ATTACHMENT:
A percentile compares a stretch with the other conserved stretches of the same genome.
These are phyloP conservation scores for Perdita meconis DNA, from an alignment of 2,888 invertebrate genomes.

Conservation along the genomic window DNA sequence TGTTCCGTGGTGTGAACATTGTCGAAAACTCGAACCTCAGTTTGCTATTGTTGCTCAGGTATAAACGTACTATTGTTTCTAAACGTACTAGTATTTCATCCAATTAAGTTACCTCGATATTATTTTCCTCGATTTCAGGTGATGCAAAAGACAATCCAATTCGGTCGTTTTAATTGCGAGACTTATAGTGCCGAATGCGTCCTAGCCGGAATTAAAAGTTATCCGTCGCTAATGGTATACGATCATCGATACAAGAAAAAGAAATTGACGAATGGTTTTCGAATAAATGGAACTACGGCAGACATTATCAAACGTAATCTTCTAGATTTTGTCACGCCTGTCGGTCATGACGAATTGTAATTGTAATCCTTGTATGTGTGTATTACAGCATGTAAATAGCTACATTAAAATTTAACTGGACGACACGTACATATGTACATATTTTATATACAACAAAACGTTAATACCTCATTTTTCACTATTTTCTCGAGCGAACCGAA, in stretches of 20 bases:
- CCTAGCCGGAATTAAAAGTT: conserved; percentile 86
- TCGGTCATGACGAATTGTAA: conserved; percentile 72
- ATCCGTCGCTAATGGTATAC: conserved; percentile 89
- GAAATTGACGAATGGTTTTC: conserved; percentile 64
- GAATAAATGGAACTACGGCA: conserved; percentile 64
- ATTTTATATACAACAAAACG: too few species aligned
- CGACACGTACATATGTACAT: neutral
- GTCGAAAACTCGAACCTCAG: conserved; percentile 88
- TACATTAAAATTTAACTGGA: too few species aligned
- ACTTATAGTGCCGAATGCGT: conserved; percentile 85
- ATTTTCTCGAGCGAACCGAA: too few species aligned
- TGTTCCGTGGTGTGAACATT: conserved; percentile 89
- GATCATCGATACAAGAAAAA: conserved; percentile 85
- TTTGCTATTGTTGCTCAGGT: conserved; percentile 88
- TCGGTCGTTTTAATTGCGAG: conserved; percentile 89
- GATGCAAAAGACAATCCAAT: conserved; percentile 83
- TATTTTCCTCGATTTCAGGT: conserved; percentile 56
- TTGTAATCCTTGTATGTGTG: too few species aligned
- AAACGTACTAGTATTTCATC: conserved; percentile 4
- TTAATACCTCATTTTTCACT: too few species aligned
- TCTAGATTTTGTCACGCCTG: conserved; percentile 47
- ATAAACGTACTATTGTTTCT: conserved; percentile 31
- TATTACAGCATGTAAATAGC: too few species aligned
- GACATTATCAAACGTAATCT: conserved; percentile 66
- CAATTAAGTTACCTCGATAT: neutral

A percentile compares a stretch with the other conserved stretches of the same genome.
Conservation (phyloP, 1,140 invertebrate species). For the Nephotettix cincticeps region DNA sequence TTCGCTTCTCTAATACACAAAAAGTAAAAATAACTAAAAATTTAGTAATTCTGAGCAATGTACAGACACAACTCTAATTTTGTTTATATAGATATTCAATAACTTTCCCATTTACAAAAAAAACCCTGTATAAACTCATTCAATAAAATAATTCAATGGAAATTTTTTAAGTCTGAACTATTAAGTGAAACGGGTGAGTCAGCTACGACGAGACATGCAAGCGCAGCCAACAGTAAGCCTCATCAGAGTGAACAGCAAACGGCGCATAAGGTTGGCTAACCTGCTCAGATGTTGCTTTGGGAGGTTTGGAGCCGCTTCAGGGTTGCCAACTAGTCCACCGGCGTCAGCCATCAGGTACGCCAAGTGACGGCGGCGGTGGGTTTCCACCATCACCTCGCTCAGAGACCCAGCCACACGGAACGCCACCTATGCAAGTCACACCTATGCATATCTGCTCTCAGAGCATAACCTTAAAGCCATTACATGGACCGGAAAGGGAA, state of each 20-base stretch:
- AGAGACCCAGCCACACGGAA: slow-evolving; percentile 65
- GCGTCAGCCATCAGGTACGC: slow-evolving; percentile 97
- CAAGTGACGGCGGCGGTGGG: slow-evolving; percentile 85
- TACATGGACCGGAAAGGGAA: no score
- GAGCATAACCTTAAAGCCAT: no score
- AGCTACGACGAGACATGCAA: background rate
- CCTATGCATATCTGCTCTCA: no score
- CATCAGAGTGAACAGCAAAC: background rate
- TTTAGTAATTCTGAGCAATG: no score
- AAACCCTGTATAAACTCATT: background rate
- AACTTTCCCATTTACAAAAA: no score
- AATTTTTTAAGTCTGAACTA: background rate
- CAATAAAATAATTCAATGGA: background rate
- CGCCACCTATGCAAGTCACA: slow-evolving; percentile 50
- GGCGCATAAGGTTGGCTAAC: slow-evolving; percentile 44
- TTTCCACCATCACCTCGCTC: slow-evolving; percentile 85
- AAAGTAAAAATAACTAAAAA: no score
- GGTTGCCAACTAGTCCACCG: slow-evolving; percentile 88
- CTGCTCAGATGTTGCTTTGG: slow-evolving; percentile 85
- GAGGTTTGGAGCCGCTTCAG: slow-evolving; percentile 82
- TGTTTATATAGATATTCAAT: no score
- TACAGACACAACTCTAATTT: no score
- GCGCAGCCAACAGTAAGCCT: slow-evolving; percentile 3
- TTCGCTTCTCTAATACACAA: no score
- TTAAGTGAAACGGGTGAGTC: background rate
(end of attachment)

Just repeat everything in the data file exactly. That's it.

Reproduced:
A percentile compares a stretch with the other conserved stretches of the same genome.
These are phyloP conservation scores for Perdita meconis DNA, from an alignment of 2,888 invertebrate genomes.

Conservation along the genomic window DNA sequence TGTTCCGTGGTGTGAACATTGTCGAAAACTCGAACCTCAGTTTGCTATTGTTGCTCAGGTATAAACGTACTATTGTTTCTAAACGTACTAGTATTTCATCCAATTAAGTTACCTCGATATTATTTTCCTCGATTTCAGGTGATGCAAAAGACAATCCAATTCGGTCGTTTTAATTGCGAGACTTATAGTGCCGAATGCGTCCTAGCCGGAATTAAAAGTTATCCGTCGCTAATGGTATACGATCATCGATACAAGAAAAAGAAATTGACGAATGGTTTTCGAATAAATGGAACTACGGCAGACATTATCAAACGTAATCTTCTAGATTTTGTCACGCCTGTCGGTCATGACGAATTGTAATTGTAATCCTTGTATGTGTGTATTACAGCATGTAAATAGCTACATTAAAATTTAACTGGACGACACGTACATATGTACATATTTTATATACAACAAAACGTTAATACCTCATTTTTCACTATTTTCTCGAGCGAACCGAA, in stretches of 20 bases:
- CCTAGCCGGAATTAAAAGTT: conserved; percentile 86
- TCGGTCATGACGAATTGTAA: conserved; percentile 72
- ATCCGTCGCTAATGGTATAC: conserved; percentile 89
- GAAATTGACGAATGGTTTTC: conserved; percentile 64
- GAATAAATGGAACTACGGCA: conserved; percentile 64
- ATTTTATATACAACAAAACG: too few species aligned
- CGACACGTACATATGTACAT: neutral
- GTCGAAAACTCGAACCTCAG: conserved; percentile 88
- TACATTAAAATTTAACTGGA: too few species aligned
- ACTTATAGTGCCGAATGCGT: conserved; percentile 85
- ATTTTCTCGAGCGAACCGAA: too few species aligned
- TGTTCCGTGGTGTGAACATT: conserved; percentile 89
- GATCATCGATACAAGAAAAA: conserved; percentile 85
- TTTGCTATTGTTGCTCAGGT: conserved; percentile 88
- TCGGTCGTTTTAATTGCGAG: conserved; percentile 89
- GATGCAAAAGACAATCCAAT: conserved; percentile 83
- TATTTTCCTCGATTTCAGGT: conserved; percentile 56
- TTGTAATCCTTGTATGTGTG: too few species aligned
- AAACGTACTAGTATTTCATC: conserved; percentile 4
- TTAATACCTCATTTTTCACT: too few species aligned
- TCTAGATTTTGTCACGCCTG: conserved; percentile 47
- ATAAACGTACTATTGTTTCT: conserved; percentile 31
- TATTACAGCATGTAAATAGC: too few species aligned
- GACATTATCAAACGTAATCT: conserved; percentile 66
- CAATTAAGTTACCTCGATAT: neutral

A percentile compares a stretch with the other conserved stretches of the same genome.
Conservation (phyloP, 1,140 invertebrate species). For the Nephotettix cincticeps region DNA sequence TTCGCTTCTCTAATACACAAAAAGTAAAAATAACTAAAAATTTAGTAATTCTGAGCAATGTACAGACACAACTCTAATTTTGTTTATATAGATATTCAATAACTTTCCCATTTACAAAAAAAACCCTGTATAAACTCATTCAATAAAATAATTCAATGGAAATTTTTTAAGTCTGAACTATTAAGTGAAACGGGTGAGTCAGCTACGACGAGACATGCAAGCGCAGCCAACAGTAAGCCTCATCAGAGTGAACAGCAAACGGCGCATAAGGTTGGCTAACCTGCTCAGATGTTGCTTTGGGAGGTTTGGAGCCGCTTCAGGGTTGCCAACTAGTCCACCGGCGTCAGCCATCAGGTACGCCAAGTGACGGCGGCGGTGGGTTTCCACCATCACCTCGCTCAGAGACCCAGCCACACGGAACGCCACCTATGCAAGTCACACCTATGCATATCTGCTCTCAGAGCATAACCTTAAAGCCATTACATGGACCGGAAAGGGAA, state of each 20-base stretch:
- AGAGACCCAGCCACACGGAA: slow-evolving; percentile 65
- GCGTCAGCCATCAGGTACGC: slow-evolving; percentile 97
- CAAGTGACGGCGGCGGTGGG: slow-evolving; percentile 85
- TACATGGACCGGAAAGGGAA: no score
- GAGCATAACCTTAAAGCCAT: no score
- AGCTACGACGAGACATGCAA: background rate
- CCTATGCATATCTGCTCTCA: no score
- CATCAGAGTGAACAGCAAAC: background rate
- TTTAGTAATTCTGAGCAATG: no score
- AAACCCTGTATAAACTCATT: background rate
- AACTTTCCCATTTACAAAAA: no score
- AATTTTTTAAGTCTGAACTA: background rate
- CAATAAAATAATTCAATGGA: background rate
- CGCCACCTATGCAAGTCACA: slow-evolving; percentile 50
- GGCGCATAAGGTTGGCTAAC: slow-evolving; percentile 44
- TTTCCACCATCACCTCGCTC: slow-evolving; percentile 85
- AAAGTAAAAATAACTAAAAA: no score
- GGTTGCCAACTAGTCCACCG: slow-evolving; percentile 88
- CTGCTCAGATGTTGCTTTGG: slow-evolving; percentile 85
- GAGGTTTGGAGCCGCTTCAG: slow-evolving; percentile 82
- TGTTTATATAGATATTCAAT: no score
- TACAGACACAACTCTAATTT: no score
- GCGCAGCCAACAGTAAGCCT: slow-evolving; percentile 3
- TTCGCTTCTCTAATACACAA: no score
- TTAAGTGAAACGGGTGAGTC: background rate